To ensure the loyalty of the massive North Korean military machine, Kim Jong Un's father and grandfather long gave the generals control over much of the economy. The Kim dynasty called this the "military first policy." Elements of the officer corps control commodity trading and many senior generals are getting rich on the backs of their starving people. We have widespread reports that lower level soldiers and officers are hungry and are looting farmers' food stocks in rural areas. The problem has grown so severe that leaders in Pyongyang have spoken out about the breakdown of military discipline. Kim Jong Un recently approved vouchers for lower ranking military officers to get access to more consumer goods to calm fears that they as a class face declining living standards as their power over the economy dissipates. Any economic reform will require the Communist Party civilians to seize control of the economy—if they are to reverse the country's continuing death spiral—from the military command structure which resists any change that threatens its economic sinecures. The challenge will be for Kim Jong Un and his uncle to seize this control while still ensuring the loyalty of the officer corps, which now appears to be turning against the new leaders.
The Soviet Union built up its military machine as its economy, political system, and social structure were rotting beneath it. But even as the Soviet system decayed in the 1970s and 1980s, the common people were at least fed; there was no evidence of starvation deaths or rising acute malnutrition even as the old order collapsed in Russia. The North Korean public distribution system for food controlled by the central government collapsed long ago, and does not provide sufficient food to keep the mass of the people properly fed. Many people now rely on private farmers markets to survive. But people have access to the farmer's markets only if they have sufficient income to buy food, and many don't, which is why there are such high rates of severe acute malnutrition. Any government which cannot ensure, by whatever means, that its people eat, will be short lived, unless its police and military remain loyal and ruthlessly suppress popular unrest or uprisings. If food prices in North Korea spike rapidly enough in the first half of 2013 as the 2012 harvest runs out, public anger could lead to uprisings.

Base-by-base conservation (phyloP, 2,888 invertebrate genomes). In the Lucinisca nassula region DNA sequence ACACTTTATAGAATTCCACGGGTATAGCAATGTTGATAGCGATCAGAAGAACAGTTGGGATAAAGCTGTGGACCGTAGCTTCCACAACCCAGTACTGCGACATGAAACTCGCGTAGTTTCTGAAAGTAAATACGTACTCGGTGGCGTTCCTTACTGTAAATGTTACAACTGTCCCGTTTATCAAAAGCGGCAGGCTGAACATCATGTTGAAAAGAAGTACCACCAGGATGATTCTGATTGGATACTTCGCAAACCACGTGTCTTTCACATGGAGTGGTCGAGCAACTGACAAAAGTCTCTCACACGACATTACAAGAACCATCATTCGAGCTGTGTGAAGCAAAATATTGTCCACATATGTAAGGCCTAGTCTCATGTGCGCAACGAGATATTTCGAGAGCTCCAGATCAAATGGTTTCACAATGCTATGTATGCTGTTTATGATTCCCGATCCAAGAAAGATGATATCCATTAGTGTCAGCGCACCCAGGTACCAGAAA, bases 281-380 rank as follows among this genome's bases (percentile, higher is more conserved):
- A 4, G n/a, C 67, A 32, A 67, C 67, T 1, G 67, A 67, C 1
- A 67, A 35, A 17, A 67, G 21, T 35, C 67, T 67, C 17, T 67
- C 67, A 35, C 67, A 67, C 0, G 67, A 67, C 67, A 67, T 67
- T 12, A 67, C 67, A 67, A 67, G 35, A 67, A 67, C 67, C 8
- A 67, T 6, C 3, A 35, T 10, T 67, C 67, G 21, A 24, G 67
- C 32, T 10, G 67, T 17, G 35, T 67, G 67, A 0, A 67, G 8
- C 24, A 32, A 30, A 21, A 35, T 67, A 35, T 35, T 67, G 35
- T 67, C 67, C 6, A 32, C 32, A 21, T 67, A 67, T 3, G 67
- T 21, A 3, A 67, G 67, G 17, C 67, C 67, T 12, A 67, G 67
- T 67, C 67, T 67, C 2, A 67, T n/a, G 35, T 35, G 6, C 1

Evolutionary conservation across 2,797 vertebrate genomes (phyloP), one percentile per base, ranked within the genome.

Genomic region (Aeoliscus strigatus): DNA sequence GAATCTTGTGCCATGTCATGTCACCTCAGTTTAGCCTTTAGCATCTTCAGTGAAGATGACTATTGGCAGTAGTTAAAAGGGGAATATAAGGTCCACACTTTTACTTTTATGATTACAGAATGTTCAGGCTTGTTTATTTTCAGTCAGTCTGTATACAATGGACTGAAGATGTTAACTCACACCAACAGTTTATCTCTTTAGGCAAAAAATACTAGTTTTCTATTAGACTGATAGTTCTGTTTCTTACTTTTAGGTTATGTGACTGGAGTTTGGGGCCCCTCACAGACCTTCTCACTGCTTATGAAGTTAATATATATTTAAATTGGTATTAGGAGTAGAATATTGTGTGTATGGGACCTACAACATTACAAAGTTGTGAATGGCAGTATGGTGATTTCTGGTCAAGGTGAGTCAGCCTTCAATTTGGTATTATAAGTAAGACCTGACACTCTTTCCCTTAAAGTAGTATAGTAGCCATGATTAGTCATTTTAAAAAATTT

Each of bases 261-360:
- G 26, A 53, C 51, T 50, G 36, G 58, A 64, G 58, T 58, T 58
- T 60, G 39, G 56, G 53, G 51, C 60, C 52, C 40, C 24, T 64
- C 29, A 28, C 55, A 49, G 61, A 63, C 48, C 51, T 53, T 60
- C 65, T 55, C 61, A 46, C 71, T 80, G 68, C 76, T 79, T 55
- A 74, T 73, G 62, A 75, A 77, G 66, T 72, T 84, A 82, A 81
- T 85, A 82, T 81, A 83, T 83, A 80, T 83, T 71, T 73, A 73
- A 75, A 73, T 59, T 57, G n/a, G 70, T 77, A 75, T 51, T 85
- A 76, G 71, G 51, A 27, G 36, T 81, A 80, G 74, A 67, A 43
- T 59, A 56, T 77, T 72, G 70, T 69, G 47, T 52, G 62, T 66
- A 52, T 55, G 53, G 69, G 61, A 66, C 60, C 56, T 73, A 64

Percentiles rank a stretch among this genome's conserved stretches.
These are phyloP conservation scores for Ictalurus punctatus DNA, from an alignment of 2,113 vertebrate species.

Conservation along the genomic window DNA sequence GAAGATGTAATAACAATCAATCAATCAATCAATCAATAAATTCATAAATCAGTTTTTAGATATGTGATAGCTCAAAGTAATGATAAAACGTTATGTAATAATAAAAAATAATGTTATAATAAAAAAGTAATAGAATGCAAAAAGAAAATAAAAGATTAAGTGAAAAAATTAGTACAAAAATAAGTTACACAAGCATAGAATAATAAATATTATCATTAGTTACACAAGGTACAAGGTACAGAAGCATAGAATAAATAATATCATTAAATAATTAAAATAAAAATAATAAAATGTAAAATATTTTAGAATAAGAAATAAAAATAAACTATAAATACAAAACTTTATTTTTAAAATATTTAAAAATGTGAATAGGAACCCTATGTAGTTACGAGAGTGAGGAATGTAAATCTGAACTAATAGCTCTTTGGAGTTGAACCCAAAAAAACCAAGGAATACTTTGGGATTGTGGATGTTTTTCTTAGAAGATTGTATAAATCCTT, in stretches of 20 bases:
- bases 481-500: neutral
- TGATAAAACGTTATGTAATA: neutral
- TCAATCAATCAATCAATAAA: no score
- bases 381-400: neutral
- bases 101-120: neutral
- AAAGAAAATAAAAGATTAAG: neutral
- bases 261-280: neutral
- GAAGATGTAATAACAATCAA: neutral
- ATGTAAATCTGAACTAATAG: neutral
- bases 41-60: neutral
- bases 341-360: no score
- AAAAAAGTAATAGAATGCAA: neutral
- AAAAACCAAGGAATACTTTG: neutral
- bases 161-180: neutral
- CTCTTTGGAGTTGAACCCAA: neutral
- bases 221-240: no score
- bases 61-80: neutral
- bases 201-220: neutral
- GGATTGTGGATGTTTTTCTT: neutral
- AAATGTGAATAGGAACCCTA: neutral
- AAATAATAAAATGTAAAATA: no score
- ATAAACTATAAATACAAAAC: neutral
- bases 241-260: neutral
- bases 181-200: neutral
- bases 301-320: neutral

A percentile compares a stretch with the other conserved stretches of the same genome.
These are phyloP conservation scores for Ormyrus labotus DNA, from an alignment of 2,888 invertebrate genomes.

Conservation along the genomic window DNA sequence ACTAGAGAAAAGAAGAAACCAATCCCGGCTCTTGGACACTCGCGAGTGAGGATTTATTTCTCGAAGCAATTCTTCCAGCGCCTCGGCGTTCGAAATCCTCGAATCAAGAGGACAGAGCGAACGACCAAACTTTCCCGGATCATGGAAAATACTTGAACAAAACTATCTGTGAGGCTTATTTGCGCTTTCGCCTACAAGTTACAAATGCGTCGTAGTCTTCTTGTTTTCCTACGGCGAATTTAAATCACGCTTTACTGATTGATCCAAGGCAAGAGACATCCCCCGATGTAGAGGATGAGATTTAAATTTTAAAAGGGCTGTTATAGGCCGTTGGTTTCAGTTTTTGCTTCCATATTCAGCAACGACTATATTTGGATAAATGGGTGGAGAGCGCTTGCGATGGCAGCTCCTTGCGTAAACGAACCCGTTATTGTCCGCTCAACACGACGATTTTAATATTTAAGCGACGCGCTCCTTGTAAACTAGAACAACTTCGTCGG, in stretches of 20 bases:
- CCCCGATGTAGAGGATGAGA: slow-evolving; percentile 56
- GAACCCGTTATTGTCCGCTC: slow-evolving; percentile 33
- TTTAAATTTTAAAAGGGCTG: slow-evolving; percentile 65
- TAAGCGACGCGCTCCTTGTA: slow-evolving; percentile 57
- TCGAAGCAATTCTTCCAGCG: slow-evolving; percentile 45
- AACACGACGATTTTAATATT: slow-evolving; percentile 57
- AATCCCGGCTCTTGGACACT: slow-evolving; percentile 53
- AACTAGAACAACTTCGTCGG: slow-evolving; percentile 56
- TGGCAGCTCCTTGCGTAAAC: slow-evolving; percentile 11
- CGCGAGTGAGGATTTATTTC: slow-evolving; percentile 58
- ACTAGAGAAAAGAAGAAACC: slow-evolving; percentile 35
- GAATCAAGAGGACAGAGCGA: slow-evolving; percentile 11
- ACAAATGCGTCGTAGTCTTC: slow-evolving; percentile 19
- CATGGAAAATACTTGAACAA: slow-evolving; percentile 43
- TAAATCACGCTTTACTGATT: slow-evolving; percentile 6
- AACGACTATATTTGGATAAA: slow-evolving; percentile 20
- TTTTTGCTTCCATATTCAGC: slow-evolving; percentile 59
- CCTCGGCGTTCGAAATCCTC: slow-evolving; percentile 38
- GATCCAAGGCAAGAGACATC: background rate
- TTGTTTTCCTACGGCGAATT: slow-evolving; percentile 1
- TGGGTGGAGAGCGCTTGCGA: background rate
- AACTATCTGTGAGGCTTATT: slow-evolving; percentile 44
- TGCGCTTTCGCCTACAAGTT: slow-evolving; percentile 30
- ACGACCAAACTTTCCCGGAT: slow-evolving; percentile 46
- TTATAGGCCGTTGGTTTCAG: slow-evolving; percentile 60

Dissent appears to be growing.
State media reported that at a national meeting of police chiefs on November 23, at a conference of judges and prosecutors on November 26, and at a meeting of other judicial officials on December 5, Kim Jong Un sent messages ordering the mobilization of the internal security apparatus for a national crackdown on what he called "impure elements" and the arrest of those guilty of "nonsocialist phenomenon and sternly punish those engaged in such acts". The term "nonsocialist phenomenon" is North Korean doublespeak for any criticism of Kim Jong Un and his inner circle. The very existence of the crackdown suggests unrest may be growing; it is one way of purging dissenters before they reach enough mass to threaten the survival of the regime. With the loyalty of the officer corps in question and public dissent rising, the regime's hold on power could quickly evaporate. This time no missile launch or nuclear bomb test will save the regime from implosion.
Andrew Natsios is a Senior Fellow at Hudson Institute. From 2001 to 2005, he served as Administrator of the U.S. Agency for International Development, and was appointed as Special Coordinator for International Disaster Assistance and Special Humanitarian Coordinator for Sudan.